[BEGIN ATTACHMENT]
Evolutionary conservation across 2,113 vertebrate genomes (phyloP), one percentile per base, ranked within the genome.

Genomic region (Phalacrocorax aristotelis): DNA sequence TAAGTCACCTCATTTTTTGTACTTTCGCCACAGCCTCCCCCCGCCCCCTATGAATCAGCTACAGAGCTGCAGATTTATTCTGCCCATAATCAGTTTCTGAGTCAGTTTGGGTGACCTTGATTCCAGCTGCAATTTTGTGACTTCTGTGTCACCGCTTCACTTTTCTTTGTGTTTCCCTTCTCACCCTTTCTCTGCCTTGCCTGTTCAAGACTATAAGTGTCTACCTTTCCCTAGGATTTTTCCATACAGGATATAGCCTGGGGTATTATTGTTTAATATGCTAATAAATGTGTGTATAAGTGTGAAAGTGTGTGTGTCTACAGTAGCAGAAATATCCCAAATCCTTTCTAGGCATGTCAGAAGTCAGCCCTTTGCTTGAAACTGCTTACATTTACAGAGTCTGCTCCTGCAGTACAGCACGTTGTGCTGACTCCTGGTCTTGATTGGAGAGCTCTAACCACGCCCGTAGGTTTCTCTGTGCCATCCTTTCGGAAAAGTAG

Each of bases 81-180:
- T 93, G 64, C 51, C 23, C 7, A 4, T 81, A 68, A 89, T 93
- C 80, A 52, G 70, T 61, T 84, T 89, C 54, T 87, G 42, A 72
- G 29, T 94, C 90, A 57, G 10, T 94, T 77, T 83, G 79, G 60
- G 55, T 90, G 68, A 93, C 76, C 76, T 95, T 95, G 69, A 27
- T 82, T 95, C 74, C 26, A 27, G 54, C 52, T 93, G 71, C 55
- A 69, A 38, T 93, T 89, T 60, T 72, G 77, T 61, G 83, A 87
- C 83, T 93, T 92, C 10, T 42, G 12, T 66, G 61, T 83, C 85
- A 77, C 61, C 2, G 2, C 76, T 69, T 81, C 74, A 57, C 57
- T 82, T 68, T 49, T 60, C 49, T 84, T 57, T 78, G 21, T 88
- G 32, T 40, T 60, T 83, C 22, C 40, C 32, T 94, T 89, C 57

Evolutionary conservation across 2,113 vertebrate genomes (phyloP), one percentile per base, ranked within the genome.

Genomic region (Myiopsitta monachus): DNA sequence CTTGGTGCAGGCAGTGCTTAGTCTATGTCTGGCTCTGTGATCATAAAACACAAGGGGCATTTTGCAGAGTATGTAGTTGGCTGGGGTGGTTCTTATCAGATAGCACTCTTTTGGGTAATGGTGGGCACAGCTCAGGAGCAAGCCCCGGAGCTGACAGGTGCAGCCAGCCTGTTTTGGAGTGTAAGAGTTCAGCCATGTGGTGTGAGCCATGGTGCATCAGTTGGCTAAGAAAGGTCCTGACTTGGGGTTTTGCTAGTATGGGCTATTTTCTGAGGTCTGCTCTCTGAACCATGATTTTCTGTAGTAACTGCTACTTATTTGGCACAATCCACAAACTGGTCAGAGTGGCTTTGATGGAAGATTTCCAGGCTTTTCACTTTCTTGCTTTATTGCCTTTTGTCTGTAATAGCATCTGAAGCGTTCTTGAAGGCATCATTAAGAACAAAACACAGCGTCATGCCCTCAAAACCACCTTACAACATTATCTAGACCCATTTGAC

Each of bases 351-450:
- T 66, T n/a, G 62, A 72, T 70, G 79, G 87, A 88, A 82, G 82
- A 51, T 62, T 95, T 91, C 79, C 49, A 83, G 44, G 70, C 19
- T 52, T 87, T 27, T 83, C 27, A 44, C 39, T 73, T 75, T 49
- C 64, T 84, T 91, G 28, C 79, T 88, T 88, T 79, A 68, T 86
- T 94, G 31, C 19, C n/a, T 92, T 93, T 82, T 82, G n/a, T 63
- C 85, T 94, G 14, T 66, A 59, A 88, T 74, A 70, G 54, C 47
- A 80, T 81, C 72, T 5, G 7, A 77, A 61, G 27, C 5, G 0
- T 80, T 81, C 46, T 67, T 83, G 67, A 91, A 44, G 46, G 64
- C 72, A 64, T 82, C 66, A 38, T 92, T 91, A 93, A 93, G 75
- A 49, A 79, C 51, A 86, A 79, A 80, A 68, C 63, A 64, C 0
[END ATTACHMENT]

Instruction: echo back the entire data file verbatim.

Evolutionary conservation across 2,113 vertebrate genomes (phyloP), one percentile per base, ranked within the genome.

Genomic region (Phalacrocorax aristotelis): DNA sequence TAAGTCACCTCATTTTTTGTACTTTCGCCACAGCCTCCCCCCGCCCCCTATGAATCAGCTACAGAGCTGCAGATTTATTCTGCCCATAATCAGTTTCTGAGTCAGTTTGGGTGACCTTGATTCCAGCTGCAATTTTGTGACTTCTGTGTCACCGCTTCACTTTTCTTTGTGTTTCCCTTCTCACCCTTTCTCTGCCTTGCCTGTTCAAGACTATAAGTGTCTACCTTTCCCTAGGATTTTTCCATACAGGATATAGCCTGGGGTATTATTGTTTAATATGCTAATAAATGTGTGTATAAGTGTGAAAGTGTGTGTGTCTACAGTAGCAGAAATATCCCAAATCCTTTCTAGGCATGTCAGAAGTCAGCCCTTTGCTTGAAACTGCTTACATTTACAGAGTCTGCTCCTGCAGTACAGCACGTTGTGCTGACTCCTGGTCTTGATTGGAGAGCTCTAACCACGCCCGTAGGTTTCTCTGTGCCATCCTTTCGGAAAAGTAG

Each of bases 81-180:
- T 93, G 64, C 51, C 23, C 7, A 4, T 81, A 68, A 89, T 93
- C 80, A 52, G 70, T 61, T 84, T 89, C 54, T 87, G 42, A 72
- G 29, T 94, C 90, A 57, G 10, T 94, T 77, T 83, G 79, G 60
- G 55, T 90, G 68, A 93, C 76, C 76, T 95, T 95, G 69, A 27
- T 82, T 95, C 74, C 26, A 27, G 54, C 52, T 93, G 71, C 55
- A 69, A 38, T 93, T 89, T 60, T 72, G 77, T 61, G 83, A 87
- C 83, T 93, T 92, C 10, T 42, G 12, T 66, G 61, T 83, C 85
- A 77, C 61, C 2, G 2, C 76, T 69, T 81, C 74, A 57, C 57
- T 82, T 68, T 49, T 60, C 49, T 84, T 57, T 78, G 21, T 88
- G 32, T 40, T 60, T 83, C 22, C 40, C 32, T 94, T 89, C 57

Evolutionary conservation across 2,113 vertebrate genomes (phyloP), one percentile per base, ranked within the genome.

Genomic region (Myiopsitta monachus): DNA sequence CTTGGTGCAGGCAGTGCTTAGTCTATGTCTGGCTCTGTGATCATAAAACACAAGGGGCATTTTGCAGAGTATGTAGTTGGCTGGGGTGGTTCTTATCAGATAGCACTCTTTTGGGTAATGGTGGGCACAGCTCAGGAGCAAGCCCCGGAGCTGACAGGTGCAGCCAGCCTGTTTTGGAGTGTAAGAGTTCAGCCATGTGGTGTGAGCCATGGTGCATCAGTTGGCTAAGAAAGGTCCTGACTTGGGGTTTTGCTAGTATGGGCTATTTTCTGAGGTCTGCTCTCTGAACCATGATTTTCTGTAGTAACTGCTACTTATTTGGCACAATCCACAAACTGGTCAGAGTGGCTTTGATGGAAGATTTCCAGGCTTTTCACTTTCTTGCTTTATTGCCTTTTGTCTGTAATAGCATCTGAAGCGTTCTTGAAGGCATCATTAAGAACAAAACACAGCGTCATGCCCTCAAAACCACCTTACAACATTATCTAGACCCATTTGAC

Each of bases 351-450:
- T 66, T n/a, G 62, A 72, T 70, G 79, G 87, A 88, A 82, G 82
- A 51, T 62, T 95, T 91, C 79, C 49, A 83, G 44, G 70, C 19
- T 52, T 87, T 27, T 83, C 27, A 44, C 39, T 73, T 75, T 49
- C 64, T 84, T 91, G 28, C 79, T 88, T 88, T 79, A 68, T 86
- T 94, G 31, C 19, C n/a, T 92, T 93, T 82, T 82, G n/a, T 63
- C 85, T 94, G 14, T 66, A 59, A 88, T 74, A 70, G 54, C 47
- A 80, T 81, C 72, T 5, G 7, A 77, A 61, G 27, C 5, G 0
- T 80, T 81, C 46, T 67, T 83, G 67, A 91, A 44, G 46, G 64
- C 72, A 64, T 82, C 66, A 38, T 92, T 91, A 93, A 93, G 75
- A 49, A 79, C 51, A 86, A 79, A 80, A 68, C 63, A 64, C 0